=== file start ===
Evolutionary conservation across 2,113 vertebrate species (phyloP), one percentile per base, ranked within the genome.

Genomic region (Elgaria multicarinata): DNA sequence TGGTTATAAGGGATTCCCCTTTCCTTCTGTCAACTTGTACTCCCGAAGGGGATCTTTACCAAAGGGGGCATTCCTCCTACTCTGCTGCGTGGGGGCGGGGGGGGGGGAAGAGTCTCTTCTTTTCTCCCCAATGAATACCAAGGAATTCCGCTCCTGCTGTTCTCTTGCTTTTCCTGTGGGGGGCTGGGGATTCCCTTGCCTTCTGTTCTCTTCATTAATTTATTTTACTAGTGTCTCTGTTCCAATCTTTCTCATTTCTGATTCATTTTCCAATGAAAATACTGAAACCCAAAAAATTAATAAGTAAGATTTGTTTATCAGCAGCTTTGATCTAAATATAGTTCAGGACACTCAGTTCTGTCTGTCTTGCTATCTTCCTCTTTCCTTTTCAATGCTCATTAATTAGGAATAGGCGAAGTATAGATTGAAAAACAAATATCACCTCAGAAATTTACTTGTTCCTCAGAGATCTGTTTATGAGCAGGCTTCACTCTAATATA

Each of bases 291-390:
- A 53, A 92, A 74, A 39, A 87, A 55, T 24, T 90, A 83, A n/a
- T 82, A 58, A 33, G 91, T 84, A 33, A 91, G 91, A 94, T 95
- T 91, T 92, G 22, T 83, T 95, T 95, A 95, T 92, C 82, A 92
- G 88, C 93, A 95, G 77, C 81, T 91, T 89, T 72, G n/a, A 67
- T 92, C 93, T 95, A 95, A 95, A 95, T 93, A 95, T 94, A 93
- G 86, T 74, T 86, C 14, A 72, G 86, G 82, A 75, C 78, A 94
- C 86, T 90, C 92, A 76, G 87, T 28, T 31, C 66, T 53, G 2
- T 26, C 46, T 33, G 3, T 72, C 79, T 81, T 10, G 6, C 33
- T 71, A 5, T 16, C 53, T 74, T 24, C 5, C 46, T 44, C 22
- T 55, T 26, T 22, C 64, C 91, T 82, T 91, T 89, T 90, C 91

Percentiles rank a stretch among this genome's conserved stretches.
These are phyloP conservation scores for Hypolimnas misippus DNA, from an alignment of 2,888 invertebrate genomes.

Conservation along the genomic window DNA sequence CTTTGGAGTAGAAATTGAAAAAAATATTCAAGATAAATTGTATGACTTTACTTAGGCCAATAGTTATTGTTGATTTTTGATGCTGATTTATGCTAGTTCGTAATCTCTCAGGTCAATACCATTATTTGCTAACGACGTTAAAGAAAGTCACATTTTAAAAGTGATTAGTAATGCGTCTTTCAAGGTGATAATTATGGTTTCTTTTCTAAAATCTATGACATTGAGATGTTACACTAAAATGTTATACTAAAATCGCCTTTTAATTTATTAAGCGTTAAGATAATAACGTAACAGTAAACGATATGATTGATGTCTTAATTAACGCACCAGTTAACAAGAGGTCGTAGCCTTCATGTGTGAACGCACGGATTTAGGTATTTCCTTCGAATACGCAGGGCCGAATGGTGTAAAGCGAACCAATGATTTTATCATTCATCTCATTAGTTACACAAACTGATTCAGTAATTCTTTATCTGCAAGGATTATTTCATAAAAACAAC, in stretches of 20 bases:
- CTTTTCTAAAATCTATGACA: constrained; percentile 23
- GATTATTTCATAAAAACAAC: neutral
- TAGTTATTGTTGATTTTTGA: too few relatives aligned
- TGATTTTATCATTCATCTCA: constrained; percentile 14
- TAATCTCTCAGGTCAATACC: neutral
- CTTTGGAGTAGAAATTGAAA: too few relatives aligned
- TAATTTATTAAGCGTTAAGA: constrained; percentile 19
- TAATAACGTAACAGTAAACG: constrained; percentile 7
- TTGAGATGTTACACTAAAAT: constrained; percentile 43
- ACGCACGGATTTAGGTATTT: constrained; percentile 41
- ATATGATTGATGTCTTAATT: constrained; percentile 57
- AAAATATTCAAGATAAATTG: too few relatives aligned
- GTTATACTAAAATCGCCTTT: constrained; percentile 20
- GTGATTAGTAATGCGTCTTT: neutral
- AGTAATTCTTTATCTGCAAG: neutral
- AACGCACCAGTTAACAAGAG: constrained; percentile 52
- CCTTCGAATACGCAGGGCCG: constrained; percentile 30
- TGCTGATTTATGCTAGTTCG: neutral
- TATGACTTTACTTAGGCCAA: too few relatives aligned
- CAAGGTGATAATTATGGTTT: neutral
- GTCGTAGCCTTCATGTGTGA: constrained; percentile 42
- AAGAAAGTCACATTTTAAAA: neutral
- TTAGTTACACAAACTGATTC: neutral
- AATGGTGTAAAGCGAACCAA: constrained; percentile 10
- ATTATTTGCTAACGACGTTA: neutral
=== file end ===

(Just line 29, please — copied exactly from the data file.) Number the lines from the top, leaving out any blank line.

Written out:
- GTTATACTAAAATCGCCTTT: constrained; percentile 20